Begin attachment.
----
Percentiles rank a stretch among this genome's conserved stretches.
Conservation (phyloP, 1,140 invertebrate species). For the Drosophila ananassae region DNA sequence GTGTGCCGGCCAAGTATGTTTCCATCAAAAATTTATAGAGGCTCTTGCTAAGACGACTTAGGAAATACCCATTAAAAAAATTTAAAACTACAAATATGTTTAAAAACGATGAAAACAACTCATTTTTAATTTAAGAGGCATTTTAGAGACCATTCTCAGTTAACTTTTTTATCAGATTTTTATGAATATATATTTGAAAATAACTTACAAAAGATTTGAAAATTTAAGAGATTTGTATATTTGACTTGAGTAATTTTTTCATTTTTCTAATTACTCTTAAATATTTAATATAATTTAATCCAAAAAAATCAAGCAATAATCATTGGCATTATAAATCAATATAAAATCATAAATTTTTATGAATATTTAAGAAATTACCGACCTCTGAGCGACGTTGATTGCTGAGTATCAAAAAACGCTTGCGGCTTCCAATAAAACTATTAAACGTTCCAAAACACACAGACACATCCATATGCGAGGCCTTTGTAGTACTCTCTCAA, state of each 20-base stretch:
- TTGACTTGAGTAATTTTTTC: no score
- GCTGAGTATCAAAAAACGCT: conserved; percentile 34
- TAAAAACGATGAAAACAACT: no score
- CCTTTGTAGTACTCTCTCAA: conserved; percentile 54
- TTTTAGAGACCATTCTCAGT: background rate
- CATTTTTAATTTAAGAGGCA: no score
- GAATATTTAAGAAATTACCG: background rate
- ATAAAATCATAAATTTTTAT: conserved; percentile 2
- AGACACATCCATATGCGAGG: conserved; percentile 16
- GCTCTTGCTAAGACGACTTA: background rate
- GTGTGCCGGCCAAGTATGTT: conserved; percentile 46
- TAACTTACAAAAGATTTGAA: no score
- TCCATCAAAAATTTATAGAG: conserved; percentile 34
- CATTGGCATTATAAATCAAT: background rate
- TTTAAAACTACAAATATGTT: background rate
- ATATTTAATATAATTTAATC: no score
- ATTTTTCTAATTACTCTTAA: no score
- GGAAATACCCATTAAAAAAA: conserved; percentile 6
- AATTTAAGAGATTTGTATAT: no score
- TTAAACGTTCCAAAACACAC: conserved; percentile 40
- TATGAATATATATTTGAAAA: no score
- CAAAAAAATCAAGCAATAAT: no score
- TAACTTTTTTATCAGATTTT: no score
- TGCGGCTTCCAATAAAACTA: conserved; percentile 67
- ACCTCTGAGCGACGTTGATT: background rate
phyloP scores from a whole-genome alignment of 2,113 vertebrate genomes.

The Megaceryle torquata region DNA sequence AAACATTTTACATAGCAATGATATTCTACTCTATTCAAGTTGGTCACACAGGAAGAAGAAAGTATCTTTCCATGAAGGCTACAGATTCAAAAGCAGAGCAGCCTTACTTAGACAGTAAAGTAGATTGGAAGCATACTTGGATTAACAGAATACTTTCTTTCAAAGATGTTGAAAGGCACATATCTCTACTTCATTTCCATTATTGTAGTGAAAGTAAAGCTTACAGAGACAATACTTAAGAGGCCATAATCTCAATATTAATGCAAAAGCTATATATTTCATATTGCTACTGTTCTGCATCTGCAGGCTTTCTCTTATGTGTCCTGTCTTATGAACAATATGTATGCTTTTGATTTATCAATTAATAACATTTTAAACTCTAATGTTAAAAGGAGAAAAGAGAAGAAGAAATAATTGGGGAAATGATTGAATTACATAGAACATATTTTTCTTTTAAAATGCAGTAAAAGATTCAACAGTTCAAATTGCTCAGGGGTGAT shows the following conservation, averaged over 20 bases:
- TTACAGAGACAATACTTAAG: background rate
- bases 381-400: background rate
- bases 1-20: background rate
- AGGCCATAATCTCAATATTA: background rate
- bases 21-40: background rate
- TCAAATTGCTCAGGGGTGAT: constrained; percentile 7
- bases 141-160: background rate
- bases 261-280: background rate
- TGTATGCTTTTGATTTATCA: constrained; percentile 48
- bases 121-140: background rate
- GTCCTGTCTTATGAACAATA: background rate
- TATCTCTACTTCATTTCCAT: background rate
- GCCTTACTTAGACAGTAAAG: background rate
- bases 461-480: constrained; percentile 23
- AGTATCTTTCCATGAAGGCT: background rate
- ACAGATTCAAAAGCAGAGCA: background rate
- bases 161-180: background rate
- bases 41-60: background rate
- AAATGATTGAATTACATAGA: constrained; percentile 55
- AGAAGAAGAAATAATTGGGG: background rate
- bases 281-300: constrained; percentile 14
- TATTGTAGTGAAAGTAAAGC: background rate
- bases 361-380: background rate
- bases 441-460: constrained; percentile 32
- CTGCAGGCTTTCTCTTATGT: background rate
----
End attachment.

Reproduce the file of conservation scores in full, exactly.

Percentiles rank a stretch among this genome's conserved stretches.
Conservation (phyloP, 1,140 invertebrate species). For the Drosophila ananassae region DNA sequence GTGTGCCGGCCAAGTATGTTTCCATCAAAAATTTATAGAGGCTCTTGCTAAGACGACTTAGGAAATACCCATTAAAAAAATTTAAAACTACAAATATGTTTAAAAACGATGAAAACAACTCATTTTTAATTTAAGAGGCATTTTAGAGACCATTCTCAGTTAACTTTTTTATCAGATTTTTATGAATATATATTTGAAAATAACTTACAAAAGATTTGAAAATTTAAGAGATTTGTATATTTGACTTGAGTAATTTTTTCATTTTTCTAATTACTCTTAAATATTTAATATAATTTAATCCAAAAAAATCAAGCAATAATCATTGGCATTATAAATCAATATAAAATCATAAATTTTTATGAATATTTAAGAAATTACCGACCTCTGAGCGACGTTGATTGCTGAGTATCAAAAAACGCTTGCGGCTTCCAATAAAACTATTAAACGTTCCAAAACACACAGACACATCCATATGCGAGGCCTTTGTAGTACTCTCTCAA, state of each 20-base stretch:
- TTGACTTGAGTAATTTTTTC: no score
- GCTGAGTATCAAAAAACGCT: conserved; percentile 34
- TAAAAACGATGAAAACAACT: no score
- CCTTTGTAGTACTCTCTCAA: conserved; percentile 54
- TTTTAGAGACCATTCTCAGT: background rate
- CATTTTTAATTTAAGAGGCA: no score
- GAATATTTAAGAAATTACCG: background rate
- ATAAAATCATAAATTTTTAT: conserved; percentile 2
- AGACACATCCATATGCGAGG: conserved; percentile 16
- GCTCTTGCTAAGACGACTTA: background rate
- GTGTGCCGGCCAAGTATGTT: conserved; percentile 46
- TAACTTACAAAAGATTTGAA: no score
- TCCATCAAAAATTTATAGAG: conserved; percentile 34
- CATTGGCATTATAAATCAAT: background rate
- TTTAAAACTACAAATATGTT: background rate
- ATATTTAATATAATTTAATC: no score
- ATTTTTCTAATTACTCTTAA: no score
- GGAAATACCCATTAAAAAAA: conserved; percentile 6
- AATTTAAGAGATTTGTATAT: no score
- TTAAACGTTCCAAAACACAC: conserved; percentile 40
- TATGAATATATATTTGAAAA: no score
- CAAAAAAATCAAGCAATAAT: no score
- TAACTTTTTTATCAGATTTT: no score
- TGCGGCTTCCAATAAAACTA: conserved; percentile 67
- ACCTCTGAGCGACGTTGATT: background rate
phyloP scores from a whole-genome alignment of 2,113 vertebrate genomes.

The Megaceryle torquata region DNA sequence AAACATTTTACATAGCAATGATATTCTACTCTATTCAAGTTGGTCACACAGGAAGAAGAAAGTATCTTTCCATGAAGGCTACAGATTCAAAAGCAGAGCAGCCTTACTTAGACAGTAAAGTAGATTGGAAGCATACTTGGATTAACAGAATACTTTCTTTCAAAGATGTTGAAAGGCACATATCTCTACTTCATTTCCATTATTGTAGTGAAAGTAAAGCTTACAGAGACAATACTTAAGAGGCCATAATCTCAATATTAATGCAAAAGCTATATATTTCATATTGCTACTGTTCTGCATCTGCAGGCTTTCTCTTATGTGTCCTGTCTTATGAACAATATGTATGCTTTTGATTTATCAATTAATAACATTTTAAACTCTAATGTTAAAAGGAGAAAAGAGAAGAAGAAATAATTGGGGAAATGATTGAATTACATAGAACATATTTTTCTTTTAAAATGCAGTAAAAGATTCAACAGTTCAAATTGCTCAGGGGTGAT shows the following conservation, averaged over 20 bases:
- TTACAGAGACAATACTTAAG: background rate
- bases 381-400: background rate
- bases 1-20: background rate
- AGGCCATAATCTCAATATTA: background rate
- bases 21-40: background rate
- TCAAATTGCTCAGGGGTGAT: constrained; percentile 7
- bases 141-160: background rate
- bases 261-280: background rate
- TGTATGCTTTTGATTTATCA: constrained; percentile 48
- bases 121-140: background rate
- GTCCTGTCTTATGAACAATA: background rate
- TATCTCTACTTCATTTCCAT: background rate
- GCCTTACTTAGACAGTAAAG: background rate
- bases 461-480: constrained; percentile 23
- AGTATCTTTCCATGAAGGCT: background rate
- ACAGATTCAAAAGCAGAGCA: background rate
- bases 161-180: background rate
- bases 41-60: background rate
- AAATGATTGAATTACATAGA: constrained; percentile 55
- AGAAGAAGAAATAATTGGGG: background rate
- bases 281-300: constrained; percentile 14
- TATTGTAGTGAAAGTAAAGC: background rate
- bases 361-380: background rate
- bases 441-460: constrained; percentile 32
- CTGCAGGCTTTCTCTTATGT: background rate